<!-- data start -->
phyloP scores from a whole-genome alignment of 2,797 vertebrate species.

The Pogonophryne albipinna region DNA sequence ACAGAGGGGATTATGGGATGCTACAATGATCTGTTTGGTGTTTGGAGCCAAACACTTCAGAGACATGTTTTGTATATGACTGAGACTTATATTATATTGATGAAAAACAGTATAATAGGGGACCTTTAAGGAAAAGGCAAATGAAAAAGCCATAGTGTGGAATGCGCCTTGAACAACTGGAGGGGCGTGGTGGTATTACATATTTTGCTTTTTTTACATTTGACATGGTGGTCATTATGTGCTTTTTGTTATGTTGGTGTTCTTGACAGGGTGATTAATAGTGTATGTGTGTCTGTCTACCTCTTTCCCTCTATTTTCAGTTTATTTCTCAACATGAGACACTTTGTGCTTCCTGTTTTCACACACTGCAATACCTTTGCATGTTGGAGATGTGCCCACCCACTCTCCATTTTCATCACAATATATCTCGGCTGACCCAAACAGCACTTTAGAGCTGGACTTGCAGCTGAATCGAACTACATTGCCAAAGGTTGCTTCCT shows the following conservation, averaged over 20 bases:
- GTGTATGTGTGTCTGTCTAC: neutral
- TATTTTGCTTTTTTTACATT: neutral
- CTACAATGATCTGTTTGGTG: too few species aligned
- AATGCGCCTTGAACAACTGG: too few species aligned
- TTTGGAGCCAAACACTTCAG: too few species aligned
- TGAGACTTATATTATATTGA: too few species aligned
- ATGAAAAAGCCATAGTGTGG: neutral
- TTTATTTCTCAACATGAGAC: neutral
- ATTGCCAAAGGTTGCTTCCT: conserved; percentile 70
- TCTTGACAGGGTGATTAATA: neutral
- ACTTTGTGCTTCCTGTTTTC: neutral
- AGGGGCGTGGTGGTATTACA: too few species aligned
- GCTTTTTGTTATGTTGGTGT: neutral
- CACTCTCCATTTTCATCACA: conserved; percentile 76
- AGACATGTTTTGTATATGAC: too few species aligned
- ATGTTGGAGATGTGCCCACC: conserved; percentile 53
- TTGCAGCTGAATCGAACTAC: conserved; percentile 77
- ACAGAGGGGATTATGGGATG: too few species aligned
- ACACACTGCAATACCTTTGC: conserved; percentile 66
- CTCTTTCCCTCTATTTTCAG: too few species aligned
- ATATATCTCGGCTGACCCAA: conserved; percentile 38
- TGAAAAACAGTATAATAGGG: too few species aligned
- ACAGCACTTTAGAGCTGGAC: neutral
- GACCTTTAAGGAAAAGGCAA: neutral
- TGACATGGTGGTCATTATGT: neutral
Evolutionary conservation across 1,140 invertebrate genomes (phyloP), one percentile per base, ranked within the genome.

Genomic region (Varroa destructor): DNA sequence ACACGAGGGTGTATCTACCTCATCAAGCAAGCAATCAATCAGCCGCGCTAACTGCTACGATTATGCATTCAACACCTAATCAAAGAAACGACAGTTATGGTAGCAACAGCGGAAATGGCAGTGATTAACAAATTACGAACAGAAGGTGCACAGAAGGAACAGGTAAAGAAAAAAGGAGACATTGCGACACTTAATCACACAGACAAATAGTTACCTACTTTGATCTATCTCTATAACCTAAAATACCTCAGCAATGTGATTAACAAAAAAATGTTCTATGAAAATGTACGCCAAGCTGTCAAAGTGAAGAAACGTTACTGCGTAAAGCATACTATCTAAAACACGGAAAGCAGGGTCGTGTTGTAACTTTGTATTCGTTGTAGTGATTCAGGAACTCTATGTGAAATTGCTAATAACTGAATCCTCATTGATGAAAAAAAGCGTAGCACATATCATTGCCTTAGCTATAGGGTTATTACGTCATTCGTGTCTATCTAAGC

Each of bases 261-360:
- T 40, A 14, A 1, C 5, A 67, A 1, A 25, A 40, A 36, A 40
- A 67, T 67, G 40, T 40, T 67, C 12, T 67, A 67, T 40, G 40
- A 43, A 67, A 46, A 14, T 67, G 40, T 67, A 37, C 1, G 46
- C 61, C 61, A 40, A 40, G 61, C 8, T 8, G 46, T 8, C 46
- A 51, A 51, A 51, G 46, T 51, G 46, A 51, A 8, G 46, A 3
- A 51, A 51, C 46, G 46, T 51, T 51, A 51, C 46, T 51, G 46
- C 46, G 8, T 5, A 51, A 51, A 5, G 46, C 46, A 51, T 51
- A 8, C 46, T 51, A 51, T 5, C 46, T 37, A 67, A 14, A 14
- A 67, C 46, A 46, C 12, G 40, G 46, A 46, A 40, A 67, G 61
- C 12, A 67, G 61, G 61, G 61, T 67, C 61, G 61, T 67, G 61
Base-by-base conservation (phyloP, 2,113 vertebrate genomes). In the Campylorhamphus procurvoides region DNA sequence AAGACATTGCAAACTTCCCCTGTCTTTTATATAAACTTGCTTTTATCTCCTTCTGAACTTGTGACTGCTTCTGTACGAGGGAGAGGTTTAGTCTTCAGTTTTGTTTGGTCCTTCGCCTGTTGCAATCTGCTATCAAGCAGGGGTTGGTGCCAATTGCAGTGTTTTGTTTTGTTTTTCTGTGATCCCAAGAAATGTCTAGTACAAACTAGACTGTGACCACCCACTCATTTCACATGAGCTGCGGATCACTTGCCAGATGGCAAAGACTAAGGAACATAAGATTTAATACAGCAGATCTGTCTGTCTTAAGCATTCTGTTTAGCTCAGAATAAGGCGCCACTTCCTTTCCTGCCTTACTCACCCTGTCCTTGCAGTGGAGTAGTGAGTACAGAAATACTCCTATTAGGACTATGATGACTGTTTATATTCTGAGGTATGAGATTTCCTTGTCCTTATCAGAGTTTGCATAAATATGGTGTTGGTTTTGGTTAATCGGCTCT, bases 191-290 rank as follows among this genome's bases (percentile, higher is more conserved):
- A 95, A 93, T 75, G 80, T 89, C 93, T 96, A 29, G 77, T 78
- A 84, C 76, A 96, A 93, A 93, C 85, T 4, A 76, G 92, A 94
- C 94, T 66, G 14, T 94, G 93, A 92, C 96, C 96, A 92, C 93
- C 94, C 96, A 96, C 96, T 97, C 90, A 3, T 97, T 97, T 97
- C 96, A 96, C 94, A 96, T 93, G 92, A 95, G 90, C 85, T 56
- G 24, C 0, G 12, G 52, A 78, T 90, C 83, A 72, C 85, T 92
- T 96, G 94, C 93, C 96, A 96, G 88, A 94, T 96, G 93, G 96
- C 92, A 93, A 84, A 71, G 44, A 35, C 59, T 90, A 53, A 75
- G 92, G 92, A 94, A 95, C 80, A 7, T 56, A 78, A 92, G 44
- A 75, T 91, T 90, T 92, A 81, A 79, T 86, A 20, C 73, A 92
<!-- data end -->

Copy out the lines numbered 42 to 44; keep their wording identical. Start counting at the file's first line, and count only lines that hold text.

- A 95, A 93, T 75, G 80, T 89, C 93, T 96, A 29, G 77, T 78
- A 84, C 76, A 96, A 93, A 93, C 85, T 4, A 76, G 92, A 94
- C 94, T 66, G 14, T 94, G 93, A 92, C 96, C 96, A 92, C 93